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Genetic and Rare Diseases Information Center (GARD)

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Human T-cell leukemia virus type 1


Other Names for this Disease

  • HTLV-1
  • Human T lymphotropic virus type 1
See Disclaimer regarding information on this site. Some links on this page may take you to organizations outside of the National Institutes of Health.

Overview

Human T-cell leukemia virus, type 1 (HTLV-1) is a retroviral infections that affect the T cells (a type of white blood cell). Although this virus generally causes no signs or symptoms, some affected people may later develop adult T-cell leukemia (ATL), HTLV-1 associated myelopathy/tropical spastic paraparesis (HAM/TSP) or other medical conditions.[1] HTLV-1 is spread by blood transfusions, sexual contact and sharing needles. It can also be spread from mother to child during birth or breast-feeding. There is no cure or treatment for HTLV-1 and it is considered a lifelong condition; however, most (95%) infected people remain asymptomatic (show no symptoms) throughout life.[2][3]
Last updated: 12/10/2014

References

  1. David T Scadden, MD; Andrew R Freedman, FRCP; Paul Robertson, MRCP. Human T-lymphotropic virus type I: Virology, pathogenesis, and epidemiology. UpToDate. June 2014;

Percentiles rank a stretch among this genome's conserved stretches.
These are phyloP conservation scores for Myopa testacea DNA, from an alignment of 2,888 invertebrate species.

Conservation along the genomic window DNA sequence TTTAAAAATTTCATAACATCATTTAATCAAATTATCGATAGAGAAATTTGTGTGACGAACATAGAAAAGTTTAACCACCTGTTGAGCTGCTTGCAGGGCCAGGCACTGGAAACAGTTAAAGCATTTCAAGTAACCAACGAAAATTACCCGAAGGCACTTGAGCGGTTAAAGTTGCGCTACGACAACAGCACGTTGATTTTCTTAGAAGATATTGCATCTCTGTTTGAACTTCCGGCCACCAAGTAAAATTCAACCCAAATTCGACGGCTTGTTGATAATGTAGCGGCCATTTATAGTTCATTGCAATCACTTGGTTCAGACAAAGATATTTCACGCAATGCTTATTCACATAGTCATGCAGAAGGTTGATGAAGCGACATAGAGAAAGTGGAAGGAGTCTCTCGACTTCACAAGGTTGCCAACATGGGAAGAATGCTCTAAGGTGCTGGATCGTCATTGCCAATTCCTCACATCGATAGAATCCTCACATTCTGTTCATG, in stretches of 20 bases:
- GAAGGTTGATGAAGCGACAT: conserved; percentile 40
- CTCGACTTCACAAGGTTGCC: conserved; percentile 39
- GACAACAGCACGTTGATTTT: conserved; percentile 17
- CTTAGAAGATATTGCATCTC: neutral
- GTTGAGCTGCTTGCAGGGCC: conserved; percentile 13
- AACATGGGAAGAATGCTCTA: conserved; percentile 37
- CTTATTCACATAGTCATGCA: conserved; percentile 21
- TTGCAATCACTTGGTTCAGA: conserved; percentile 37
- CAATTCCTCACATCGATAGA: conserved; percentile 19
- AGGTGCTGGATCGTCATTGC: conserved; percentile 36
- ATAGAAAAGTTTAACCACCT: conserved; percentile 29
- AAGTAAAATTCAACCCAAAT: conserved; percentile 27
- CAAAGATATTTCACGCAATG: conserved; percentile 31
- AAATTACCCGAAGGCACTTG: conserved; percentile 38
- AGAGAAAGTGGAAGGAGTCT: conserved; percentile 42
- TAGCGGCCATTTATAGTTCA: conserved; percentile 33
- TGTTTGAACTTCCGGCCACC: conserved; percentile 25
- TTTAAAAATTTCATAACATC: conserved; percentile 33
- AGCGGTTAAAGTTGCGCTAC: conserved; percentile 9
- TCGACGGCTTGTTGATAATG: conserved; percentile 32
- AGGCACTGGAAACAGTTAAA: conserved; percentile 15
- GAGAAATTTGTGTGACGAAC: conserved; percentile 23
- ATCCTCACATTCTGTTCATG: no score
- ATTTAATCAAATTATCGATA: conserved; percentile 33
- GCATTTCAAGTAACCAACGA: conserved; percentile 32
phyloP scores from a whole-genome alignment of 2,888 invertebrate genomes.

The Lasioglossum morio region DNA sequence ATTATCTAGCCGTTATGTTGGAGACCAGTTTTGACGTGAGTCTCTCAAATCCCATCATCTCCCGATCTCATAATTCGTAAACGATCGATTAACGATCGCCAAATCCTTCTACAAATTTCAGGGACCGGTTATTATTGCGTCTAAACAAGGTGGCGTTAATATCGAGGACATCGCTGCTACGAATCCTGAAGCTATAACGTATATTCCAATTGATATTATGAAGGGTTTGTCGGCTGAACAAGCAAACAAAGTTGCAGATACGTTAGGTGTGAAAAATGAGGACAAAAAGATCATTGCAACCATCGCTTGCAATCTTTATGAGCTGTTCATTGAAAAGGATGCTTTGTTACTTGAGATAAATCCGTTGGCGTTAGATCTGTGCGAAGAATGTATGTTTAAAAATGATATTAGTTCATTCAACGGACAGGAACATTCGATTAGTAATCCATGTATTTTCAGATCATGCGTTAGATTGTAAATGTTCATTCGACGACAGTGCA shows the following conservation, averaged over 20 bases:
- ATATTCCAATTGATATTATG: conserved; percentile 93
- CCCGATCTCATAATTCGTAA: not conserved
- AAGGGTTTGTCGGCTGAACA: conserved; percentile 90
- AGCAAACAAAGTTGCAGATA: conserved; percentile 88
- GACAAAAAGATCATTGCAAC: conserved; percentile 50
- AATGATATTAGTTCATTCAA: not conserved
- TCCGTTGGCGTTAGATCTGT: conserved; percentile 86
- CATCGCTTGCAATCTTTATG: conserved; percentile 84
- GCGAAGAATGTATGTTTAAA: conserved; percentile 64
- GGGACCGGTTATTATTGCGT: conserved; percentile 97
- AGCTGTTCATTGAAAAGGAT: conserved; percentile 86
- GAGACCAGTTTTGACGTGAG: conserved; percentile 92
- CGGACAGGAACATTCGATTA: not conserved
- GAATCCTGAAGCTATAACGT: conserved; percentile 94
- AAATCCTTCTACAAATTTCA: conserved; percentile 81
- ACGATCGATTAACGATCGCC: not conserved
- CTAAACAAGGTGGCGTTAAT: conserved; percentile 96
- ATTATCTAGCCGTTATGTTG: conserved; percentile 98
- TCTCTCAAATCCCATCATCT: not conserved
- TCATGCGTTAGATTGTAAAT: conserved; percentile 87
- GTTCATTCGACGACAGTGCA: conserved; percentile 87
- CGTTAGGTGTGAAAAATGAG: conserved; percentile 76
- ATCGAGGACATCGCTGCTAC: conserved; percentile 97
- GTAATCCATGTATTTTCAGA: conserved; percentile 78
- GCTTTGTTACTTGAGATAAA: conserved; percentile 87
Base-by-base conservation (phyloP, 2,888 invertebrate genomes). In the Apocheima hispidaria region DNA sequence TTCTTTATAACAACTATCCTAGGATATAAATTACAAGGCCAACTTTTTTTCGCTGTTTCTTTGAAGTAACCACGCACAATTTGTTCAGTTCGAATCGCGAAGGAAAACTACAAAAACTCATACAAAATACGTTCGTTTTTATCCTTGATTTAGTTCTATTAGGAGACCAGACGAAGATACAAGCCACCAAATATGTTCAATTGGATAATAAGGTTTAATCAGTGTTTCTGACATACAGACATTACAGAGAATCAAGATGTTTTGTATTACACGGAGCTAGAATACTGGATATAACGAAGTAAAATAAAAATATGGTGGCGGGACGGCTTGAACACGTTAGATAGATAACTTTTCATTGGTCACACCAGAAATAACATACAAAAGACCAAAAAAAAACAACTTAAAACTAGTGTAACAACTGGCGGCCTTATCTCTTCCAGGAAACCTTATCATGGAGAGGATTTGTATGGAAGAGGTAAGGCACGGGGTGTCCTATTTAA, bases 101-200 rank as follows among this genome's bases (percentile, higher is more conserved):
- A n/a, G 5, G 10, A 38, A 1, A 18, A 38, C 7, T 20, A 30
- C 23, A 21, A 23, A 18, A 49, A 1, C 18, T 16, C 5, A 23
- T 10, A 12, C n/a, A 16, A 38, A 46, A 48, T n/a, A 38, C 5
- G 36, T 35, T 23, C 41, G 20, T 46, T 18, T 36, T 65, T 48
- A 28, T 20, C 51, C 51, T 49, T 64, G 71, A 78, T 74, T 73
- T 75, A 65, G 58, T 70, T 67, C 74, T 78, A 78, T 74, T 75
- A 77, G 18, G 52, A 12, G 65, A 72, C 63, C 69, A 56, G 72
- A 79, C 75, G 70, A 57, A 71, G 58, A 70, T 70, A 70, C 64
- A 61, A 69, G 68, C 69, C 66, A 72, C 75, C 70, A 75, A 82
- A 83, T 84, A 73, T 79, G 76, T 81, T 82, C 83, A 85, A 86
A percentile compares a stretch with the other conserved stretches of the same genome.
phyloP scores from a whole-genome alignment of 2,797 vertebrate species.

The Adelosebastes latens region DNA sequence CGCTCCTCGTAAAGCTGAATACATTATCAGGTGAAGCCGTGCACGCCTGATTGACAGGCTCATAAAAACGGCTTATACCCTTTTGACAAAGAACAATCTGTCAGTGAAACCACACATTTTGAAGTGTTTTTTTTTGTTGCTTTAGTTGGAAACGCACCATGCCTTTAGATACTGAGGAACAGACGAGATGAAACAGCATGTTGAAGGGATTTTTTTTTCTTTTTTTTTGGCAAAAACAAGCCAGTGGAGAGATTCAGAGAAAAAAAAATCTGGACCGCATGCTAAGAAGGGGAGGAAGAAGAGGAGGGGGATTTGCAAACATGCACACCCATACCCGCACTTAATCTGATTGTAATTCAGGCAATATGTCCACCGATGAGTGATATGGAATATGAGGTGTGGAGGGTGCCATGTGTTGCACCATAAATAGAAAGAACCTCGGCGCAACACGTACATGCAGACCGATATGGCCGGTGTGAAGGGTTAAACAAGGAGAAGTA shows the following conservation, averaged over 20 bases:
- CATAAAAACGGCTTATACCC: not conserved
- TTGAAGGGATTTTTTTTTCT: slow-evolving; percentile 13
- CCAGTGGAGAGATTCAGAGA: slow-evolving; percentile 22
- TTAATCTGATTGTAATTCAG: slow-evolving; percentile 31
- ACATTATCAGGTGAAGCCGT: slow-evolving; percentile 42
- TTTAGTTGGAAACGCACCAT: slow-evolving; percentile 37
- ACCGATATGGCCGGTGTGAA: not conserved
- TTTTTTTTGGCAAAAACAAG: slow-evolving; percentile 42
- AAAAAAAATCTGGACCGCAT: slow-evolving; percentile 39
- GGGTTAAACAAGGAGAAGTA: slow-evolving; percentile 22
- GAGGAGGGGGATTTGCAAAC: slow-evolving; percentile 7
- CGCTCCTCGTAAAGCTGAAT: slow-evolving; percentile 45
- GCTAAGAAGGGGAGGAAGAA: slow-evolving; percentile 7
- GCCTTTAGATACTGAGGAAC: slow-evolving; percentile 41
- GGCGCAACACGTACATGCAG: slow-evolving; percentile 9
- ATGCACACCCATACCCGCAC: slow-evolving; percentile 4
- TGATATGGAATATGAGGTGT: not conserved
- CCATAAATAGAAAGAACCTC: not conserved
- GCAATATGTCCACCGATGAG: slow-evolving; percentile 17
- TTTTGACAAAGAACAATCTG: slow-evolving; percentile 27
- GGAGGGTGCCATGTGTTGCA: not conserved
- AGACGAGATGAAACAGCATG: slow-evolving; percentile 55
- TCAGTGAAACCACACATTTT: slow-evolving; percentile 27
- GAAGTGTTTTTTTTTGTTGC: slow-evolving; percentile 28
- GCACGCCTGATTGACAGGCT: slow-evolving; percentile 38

2. HTLV Type I and Type II. NORD. May 2012; http://www.rarediseases.org/rare-disease-information/rare-diseases/byID/1203/viewFullReport.
  3. Ewa Maria Szczypinska, MD. Human T-Cell Lymphotropic Viruses. Medscape. August 2014; http://emedicine.medscape.com/article/219285-overview.
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Basic Information

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  • The National Organization for Rare Disorders (NORD) is a federation of more than 130 nonprofit voluntary health organizations serving people with rare disorders. Click on the link to view information on this topic.

In Depth Information

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Selected Full-Text Journal Articles

Other Names for this Disease
  • HTLV-1
  • Human T lymphotropic virus type 1
See Disclaimer regarding information on this site. Some links on this page may take you to organizations outside of the National Institutes of Health.